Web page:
It is a sad design day. The legend, Mario Buatta died.
He was special to me and my family. He designed my childhood home that we recently moved into. He was a true gentleman but even more he was a character. He was a prankster with a wonderful sense of humor. He often had a toupee on sideways or backwards as he met you in a restaurant, a roach in his pocket and my husbands favorite…he insisted on introducing my husband to people as “Marshall Fields” instead of “Marshall Phillips.”He obviously was a true design icon with exquisite taste. He loved color and pattern and put together the world in which I likely was drawn to the same design aesthetics in my own way. I introduced him to Chic-fil-a when I was in 3rd or 4th grade. He was a big fan.
I know heaven is a much prettier place today and someone has a roach on their shoulder.
Decorating Legend Mario Buatta Has Died via Town and Country
Known as the “Prince of Chintz,” he was a champion of pattern and color.
The design world has lost a legend: Interior decor Mario Buatta, known affectionately in the industry as the “Prince of Chintz” has died.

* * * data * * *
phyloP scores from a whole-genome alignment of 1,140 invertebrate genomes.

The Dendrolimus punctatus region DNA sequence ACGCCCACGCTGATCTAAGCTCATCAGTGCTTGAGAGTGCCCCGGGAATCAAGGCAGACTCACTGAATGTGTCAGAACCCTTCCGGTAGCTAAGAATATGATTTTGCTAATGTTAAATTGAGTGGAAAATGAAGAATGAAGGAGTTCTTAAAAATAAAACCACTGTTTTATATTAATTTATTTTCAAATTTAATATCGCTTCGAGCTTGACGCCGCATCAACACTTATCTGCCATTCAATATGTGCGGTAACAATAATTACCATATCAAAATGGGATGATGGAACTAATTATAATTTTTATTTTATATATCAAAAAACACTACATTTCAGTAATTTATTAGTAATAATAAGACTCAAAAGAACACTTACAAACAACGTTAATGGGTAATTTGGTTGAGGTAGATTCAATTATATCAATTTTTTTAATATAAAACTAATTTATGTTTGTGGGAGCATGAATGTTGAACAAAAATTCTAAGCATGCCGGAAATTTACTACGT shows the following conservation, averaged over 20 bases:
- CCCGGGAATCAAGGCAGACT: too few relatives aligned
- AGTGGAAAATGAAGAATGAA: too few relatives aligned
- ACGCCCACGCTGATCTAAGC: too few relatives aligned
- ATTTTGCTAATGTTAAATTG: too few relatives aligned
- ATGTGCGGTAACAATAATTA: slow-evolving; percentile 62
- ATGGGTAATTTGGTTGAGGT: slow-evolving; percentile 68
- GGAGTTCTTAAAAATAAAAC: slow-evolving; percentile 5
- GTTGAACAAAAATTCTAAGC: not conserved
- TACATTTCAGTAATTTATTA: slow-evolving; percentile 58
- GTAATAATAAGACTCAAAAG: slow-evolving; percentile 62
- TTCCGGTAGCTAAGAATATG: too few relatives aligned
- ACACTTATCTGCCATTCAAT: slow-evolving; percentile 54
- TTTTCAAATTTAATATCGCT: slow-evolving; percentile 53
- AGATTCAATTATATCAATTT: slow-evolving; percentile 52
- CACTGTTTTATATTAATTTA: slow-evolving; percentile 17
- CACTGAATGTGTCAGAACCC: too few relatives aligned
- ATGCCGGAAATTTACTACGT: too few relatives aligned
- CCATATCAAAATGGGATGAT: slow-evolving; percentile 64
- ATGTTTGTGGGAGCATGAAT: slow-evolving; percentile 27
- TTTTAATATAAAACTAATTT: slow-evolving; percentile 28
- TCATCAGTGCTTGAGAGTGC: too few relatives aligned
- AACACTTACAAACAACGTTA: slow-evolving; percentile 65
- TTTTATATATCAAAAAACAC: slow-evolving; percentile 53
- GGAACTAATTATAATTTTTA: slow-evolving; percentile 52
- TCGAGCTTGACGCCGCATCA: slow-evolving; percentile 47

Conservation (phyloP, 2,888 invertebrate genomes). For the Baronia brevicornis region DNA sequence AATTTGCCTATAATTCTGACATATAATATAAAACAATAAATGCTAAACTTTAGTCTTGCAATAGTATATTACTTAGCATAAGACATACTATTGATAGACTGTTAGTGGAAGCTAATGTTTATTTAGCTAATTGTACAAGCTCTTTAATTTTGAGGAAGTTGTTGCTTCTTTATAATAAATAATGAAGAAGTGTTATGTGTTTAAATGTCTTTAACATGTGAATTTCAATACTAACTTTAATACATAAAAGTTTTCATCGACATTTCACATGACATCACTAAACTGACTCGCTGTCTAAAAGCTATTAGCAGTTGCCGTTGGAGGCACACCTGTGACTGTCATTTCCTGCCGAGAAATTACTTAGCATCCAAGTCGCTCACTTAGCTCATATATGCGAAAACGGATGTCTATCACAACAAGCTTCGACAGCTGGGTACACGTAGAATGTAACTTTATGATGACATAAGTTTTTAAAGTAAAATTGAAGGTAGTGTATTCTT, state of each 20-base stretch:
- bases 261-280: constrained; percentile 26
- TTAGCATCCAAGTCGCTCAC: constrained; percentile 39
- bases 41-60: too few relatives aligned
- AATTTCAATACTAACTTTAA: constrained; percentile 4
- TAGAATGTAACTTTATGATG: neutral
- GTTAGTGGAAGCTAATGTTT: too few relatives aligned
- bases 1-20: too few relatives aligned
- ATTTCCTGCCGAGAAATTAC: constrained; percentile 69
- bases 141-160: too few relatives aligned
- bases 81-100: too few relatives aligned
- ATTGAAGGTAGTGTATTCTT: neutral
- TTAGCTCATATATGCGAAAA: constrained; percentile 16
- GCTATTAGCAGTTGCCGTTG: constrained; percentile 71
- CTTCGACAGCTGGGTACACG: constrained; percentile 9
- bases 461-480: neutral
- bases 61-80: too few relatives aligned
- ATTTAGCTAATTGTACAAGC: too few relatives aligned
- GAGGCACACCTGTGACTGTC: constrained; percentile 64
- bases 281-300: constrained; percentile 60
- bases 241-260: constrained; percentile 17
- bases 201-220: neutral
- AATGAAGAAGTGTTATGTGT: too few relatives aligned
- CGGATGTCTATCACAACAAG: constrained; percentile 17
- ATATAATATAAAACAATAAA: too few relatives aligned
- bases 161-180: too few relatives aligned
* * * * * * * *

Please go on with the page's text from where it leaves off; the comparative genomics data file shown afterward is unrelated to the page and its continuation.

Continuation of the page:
Over the course of his impressive career, which began in the 1950s, the New York-based interior designer worked with a slew of celebrities, including Mariah Carey and Barbara Walters, who appreciated his love of floral fabric and English country style. His work was influenced by iconic designers like Sister Parish, and his eye-catching sensibility embraced the power of color and pattern.
“I loved working with Mario on designing my NYC apartment,” Carey told ELLE DECOR today. “He was a wonderful collaborator with an eye for beauty, and he truly helped make my vision for a home complete.”
In a March 2011 ELLE Decor interview, Buatta opened up about his daring design style. “Color is a mood setter,” he told Ingrid Abramovitch. “It can make you feel great. But people have a fear of color. They’re afraid of what their friends will say or not say.”
In 2013, Mario Buatta: Fifty Years of American Interior Decoration was published by Rizzoli. The monographed documented the designer’s successful career, and offers insights into Buatta’s start working for department store B. Altman & Co in the 1950s. Buatta, who grew up on Staten Island, loved rooms that felt lived-in and decorated over time. “You can’t treat decorating as fashion; it’s not like a dress you can push to the back of the closet,” he said. “A room is an investment in money and time. No room is a still life. It should look like it happened over years.”
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